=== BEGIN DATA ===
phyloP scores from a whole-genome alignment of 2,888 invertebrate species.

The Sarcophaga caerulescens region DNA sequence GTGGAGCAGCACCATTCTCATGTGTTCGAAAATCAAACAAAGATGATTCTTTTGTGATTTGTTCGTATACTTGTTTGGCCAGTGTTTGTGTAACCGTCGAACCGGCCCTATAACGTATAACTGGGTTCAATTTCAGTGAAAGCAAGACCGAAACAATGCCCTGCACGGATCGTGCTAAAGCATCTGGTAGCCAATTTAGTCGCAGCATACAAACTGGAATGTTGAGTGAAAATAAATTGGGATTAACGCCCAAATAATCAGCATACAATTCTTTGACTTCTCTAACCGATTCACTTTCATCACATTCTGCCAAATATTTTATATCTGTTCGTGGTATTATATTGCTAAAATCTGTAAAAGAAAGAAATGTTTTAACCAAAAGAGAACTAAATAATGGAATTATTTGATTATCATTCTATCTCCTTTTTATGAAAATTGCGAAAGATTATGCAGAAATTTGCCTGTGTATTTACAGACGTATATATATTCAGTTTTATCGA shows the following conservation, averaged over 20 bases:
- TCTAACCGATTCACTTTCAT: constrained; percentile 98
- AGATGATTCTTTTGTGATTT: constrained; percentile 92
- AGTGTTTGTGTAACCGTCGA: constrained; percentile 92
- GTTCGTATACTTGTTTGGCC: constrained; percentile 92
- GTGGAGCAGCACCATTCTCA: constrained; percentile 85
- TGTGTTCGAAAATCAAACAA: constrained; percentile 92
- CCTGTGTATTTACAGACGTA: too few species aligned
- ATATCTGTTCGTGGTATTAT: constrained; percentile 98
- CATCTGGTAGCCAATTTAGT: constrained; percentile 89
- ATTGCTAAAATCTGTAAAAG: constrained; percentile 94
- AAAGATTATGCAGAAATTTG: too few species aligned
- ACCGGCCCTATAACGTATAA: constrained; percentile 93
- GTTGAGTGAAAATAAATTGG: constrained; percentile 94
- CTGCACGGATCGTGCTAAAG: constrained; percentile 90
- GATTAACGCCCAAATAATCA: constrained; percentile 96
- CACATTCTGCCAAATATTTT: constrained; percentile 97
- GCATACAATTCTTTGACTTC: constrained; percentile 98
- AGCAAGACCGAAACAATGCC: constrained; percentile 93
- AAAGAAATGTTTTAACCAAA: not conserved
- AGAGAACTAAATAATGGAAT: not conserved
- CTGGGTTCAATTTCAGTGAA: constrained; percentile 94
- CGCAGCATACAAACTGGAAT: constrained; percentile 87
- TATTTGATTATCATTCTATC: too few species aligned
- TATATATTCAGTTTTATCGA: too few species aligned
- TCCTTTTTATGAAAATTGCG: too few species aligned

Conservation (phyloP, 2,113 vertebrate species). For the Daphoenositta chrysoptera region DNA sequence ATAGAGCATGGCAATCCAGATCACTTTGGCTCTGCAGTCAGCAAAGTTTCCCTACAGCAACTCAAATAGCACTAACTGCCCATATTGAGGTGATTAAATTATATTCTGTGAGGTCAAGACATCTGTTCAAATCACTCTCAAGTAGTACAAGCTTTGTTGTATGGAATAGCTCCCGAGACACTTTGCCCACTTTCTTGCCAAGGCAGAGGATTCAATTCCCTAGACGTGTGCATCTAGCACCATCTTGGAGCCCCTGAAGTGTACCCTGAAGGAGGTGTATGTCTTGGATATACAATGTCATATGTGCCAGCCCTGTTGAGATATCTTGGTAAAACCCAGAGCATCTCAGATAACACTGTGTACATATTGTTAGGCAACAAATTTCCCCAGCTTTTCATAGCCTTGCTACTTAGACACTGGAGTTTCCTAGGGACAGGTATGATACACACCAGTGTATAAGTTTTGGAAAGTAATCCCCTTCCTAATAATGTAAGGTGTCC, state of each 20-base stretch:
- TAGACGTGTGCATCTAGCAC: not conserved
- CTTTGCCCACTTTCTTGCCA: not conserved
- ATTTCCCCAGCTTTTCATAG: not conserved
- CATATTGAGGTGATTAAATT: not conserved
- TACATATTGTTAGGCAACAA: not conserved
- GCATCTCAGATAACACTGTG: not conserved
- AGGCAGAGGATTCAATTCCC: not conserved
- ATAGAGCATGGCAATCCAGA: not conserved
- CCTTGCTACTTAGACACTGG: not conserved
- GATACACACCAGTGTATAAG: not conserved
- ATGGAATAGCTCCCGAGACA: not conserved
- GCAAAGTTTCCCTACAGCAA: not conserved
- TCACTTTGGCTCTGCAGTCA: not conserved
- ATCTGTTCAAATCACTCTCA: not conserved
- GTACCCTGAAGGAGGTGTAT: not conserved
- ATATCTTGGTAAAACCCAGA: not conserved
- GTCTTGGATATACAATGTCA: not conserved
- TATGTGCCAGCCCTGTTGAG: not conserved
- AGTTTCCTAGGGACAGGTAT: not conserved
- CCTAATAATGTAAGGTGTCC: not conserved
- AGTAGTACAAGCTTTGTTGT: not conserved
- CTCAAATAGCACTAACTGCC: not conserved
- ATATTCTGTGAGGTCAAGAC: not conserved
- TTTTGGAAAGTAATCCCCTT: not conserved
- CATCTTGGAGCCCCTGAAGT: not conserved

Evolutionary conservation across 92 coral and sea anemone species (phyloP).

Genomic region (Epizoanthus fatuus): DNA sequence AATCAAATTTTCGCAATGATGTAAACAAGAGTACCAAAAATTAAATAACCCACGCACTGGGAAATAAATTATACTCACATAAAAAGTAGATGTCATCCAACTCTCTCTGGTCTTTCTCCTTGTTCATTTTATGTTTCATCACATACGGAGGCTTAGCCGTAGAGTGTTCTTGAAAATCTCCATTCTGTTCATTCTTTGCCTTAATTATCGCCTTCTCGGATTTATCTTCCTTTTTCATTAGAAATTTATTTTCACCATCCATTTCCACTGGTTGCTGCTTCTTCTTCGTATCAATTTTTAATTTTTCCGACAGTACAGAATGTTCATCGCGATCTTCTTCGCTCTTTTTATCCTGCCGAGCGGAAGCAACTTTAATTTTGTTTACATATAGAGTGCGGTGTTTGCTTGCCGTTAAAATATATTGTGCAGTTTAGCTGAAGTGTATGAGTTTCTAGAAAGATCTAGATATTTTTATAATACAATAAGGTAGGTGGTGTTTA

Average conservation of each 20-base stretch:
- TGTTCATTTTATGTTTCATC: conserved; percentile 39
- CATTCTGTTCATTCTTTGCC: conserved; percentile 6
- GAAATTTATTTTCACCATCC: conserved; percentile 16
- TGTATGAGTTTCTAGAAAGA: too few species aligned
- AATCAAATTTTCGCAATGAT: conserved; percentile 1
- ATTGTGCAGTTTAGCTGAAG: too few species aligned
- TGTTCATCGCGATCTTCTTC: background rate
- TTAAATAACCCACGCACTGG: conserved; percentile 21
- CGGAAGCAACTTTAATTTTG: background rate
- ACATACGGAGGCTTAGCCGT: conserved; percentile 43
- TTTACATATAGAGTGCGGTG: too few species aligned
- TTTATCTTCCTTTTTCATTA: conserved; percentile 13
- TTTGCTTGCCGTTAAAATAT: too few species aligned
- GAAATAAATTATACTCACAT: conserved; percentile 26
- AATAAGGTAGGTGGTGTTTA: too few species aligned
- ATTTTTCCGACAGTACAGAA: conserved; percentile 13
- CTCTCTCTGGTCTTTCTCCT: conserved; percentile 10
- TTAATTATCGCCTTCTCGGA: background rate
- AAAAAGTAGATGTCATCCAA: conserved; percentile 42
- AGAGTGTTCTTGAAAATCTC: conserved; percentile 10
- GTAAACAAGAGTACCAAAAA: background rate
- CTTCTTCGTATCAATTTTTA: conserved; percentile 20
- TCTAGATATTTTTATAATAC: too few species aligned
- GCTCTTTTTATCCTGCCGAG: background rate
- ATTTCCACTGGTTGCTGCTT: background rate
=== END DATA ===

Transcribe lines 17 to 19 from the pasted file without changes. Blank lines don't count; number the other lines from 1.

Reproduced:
- GATTAACGCCCAAATAATCA: constrained; percentile 96
- CACATTCTGCCAAATATTTT: constrained; percentile 97
- GCATACAATTCTTTGACTTC: constrained; percentile 98